Chemotaxis kinase CheA is activated by three neighbouring chemoreceptor dimers as effectively as by receptor clusters

Mingshan Li, Cezar M. Khursigara, Sriram Subramaniam, Gerald L. Hazelbauer

Research output: Contribution to journalArticlepeer-review

Abstract

Chemoreceptors are central to bacterial chemotaxis. These transmembrane homodimers form trimers of dimers. Trimers form clusters of a few to thousands of receptors. A crucial receptor function is 100-fold activation, in signalling complexes, of sensory histidine kinase CheA. Significant activation has been shown to require more than one receptor dimer but the number required for full activation was unknown. We investigated this issue using Nanodiscs, soluble, nanoscale (∼10nm diameter) plugs of lipid bilayer, to limit the number of neighbouring receptors contributing to activation. Utilizing size-exclusion chromatography, we separated primary preparations of receptor-containing Nanodiscs, otherwise heterogeneous for number and orientation of inserted receptors, into fractions enriched for specific numbers of dimers per disc. Fractionated, clarified Nanodiscs carrying approximately five dimers per disc were as effective in activating kinase as native membrane vesicles containing many neighbouring dimers. At five independently inserted dimers per disc, every disc would have at least three dimers oriented in parallel and thus able act together as they would in native membrane. We conclude full kinase activation involves interaction of CheA with groups of three receptor dimers, presumably as a trimer of dimers, and that more extensive interactions among receptors are not necessary for full kinase activation.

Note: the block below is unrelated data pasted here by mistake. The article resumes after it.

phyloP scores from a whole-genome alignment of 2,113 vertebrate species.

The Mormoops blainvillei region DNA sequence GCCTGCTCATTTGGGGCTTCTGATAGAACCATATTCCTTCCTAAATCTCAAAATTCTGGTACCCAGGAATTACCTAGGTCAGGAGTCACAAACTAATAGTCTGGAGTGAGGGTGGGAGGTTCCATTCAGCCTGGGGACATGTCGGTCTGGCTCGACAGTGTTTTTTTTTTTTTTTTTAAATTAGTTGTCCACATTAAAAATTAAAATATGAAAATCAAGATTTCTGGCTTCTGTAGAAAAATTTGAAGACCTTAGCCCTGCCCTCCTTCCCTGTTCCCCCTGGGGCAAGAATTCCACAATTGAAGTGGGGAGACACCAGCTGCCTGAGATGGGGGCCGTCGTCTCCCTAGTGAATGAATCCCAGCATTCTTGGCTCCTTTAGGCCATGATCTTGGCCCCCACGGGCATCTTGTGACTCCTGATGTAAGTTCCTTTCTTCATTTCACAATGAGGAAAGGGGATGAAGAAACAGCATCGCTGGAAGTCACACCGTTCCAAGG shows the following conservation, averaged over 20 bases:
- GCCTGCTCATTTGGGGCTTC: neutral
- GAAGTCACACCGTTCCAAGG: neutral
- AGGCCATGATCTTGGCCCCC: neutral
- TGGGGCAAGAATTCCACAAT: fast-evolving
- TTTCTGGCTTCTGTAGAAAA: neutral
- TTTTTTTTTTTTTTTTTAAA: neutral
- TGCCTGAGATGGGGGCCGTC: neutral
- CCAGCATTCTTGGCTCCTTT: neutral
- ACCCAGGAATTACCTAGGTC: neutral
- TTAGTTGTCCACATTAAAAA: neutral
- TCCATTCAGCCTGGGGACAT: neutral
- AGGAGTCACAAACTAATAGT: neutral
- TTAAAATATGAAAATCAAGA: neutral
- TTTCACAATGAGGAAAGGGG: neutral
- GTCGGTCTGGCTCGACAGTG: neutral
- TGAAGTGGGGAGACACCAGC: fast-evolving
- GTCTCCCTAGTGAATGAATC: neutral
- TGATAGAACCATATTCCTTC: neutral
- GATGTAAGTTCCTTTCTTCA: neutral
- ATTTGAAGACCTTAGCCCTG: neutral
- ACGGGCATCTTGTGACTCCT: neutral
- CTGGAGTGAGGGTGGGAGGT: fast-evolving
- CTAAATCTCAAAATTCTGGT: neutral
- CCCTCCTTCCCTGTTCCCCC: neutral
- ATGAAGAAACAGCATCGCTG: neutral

Original languageEnglish (US)
Pages (from-to)677-685
Number of pages9
JournalMolecular Microbiology
Volume79
Issue number3
DOIs
StatePublished - Feb 2011
Externally publishedYes

ASJC Scopus subject areas

  • Molecular Biology
  • Microbiology

Fingerprint

Dive into the research topics of 'Chemotaxis kinase CheA is activated by three neighbouring chemoreceptor dimers as effectively as by receptor clusters'. Together they form a unique fingerprint.

Cite this